Vitamin D insufficiency is associated with reduced regulatory T cell frequency in food-allergic infants. Pediatric allergy and immunology : official publication of the European Society of Pediatric Allergy and Immunology Neeland, M. R., Tursi, A. R., Perrett, K. P., Saffery, R. n., Koplin, J. J., Nadeau, K. C., Andorf, S. n. 2020


The influence of vitamin D on human health is strongly associated with tolerogenic immune function, skewing the immune response toward a regulatory phenotype. Ecological and epidemiological studies have resulted in a proposed link between reduced levels of the most abundant circulating form of vitamin D, 25-hydroxyvitamin D (25(OH)D), and the development of food allergy in children.1 We have also shown that infants with vitamin D insufficiency (= 50nmol/L) were 11 times more likely to have a peanut allergy and 3 times more likely to have an egg allergy relative to infants with sufficient vitamin D levels.2 Interestingly, in the same cohort, 25(OH)D levels positively correlated with tolerogenic immune responses in 4-year-old children who had naturally outgrown their food allergy.3 There is no single accepted mechanism for the proposed association between vitamin D insufficiency and food allergy.4 Rather, a combination of several mechanisms is hypothesized to be involved, including the potential to modulate immune cell proportions or function, including that of regulatory T cells.4.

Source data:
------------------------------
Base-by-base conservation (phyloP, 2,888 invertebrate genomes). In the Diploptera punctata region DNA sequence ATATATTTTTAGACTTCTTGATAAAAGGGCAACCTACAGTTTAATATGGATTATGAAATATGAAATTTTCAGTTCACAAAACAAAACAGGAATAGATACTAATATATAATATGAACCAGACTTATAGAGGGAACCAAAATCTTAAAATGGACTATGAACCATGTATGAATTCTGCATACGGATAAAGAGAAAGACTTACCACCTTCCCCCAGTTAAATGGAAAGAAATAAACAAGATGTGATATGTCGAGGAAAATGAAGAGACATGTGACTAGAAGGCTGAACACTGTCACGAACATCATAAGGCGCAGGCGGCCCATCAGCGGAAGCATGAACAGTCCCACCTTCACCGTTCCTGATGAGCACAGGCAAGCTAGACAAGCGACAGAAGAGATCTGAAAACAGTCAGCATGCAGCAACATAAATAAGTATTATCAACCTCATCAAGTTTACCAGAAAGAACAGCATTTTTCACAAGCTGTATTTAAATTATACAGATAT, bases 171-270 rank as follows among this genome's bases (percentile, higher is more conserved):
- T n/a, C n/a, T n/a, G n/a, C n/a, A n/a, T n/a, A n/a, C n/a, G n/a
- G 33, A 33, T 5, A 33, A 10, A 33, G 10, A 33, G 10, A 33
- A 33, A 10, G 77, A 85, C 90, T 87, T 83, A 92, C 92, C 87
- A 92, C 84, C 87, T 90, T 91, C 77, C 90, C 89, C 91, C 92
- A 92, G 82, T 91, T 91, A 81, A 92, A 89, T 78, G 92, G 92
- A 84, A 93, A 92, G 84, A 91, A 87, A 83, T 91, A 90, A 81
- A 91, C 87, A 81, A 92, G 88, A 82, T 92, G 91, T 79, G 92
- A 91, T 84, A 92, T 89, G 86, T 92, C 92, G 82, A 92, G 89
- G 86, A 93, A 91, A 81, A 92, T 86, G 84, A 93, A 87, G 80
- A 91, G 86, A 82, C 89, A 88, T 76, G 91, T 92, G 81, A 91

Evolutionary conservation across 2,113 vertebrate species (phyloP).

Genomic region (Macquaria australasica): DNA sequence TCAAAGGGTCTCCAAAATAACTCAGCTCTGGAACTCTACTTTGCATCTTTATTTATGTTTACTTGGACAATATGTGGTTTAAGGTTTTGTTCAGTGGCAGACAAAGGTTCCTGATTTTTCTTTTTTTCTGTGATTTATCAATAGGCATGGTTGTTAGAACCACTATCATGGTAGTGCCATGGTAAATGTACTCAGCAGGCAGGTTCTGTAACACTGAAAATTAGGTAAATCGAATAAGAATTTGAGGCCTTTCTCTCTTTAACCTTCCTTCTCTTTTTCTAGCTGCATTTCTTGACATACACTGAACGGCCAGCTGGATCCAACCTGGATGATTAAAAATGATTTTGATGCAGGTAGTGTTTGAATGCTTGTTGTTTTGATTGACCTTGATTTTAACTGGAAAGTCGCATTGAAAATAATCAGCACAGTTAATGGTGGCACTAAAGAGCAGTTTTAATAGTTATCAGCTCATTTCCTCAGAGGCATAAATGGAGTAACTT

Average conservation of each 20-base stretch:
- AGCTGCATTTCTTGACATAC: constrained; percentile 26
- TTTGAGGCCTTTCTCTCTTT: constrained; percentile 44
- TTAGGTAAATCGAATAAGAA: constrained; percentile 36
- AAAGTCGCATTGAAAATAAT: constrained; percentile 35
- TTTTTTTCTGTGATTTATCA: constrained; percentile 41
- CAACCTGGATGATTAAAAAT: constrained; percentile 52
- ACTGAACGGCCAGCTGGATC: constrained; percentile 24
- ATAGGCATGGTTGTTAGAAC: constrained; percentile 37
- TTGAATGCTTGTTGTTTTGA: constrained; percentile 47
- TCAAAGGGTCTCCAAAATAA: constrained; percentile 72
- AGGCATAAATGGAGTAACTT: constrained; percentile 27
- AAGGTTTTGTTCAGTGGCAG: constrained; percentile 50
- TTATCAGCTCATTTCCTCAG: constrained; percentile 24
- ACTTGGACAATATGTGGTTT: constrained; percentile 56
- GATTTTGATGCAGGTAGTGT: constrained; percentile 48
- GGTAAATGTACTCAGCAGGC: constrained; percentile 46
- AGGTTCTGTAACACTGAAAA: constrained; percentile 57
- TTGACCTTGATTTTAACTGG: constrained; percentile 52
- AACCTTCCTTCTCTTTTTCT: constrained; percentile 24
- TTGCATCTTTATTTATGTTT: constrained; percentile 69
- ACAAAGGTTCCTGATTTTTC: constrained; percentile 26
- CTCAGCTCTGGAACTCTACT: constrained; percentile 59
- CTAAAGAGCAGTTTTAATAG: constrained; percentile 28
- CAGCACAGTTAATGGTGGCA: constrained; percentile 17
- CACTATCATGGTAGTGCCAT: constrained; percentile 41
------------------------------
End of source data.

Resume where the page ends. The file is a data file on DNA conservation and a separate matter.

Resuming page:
View details for DOI 10.1111/pai.13439

View details for PubMedID 33351974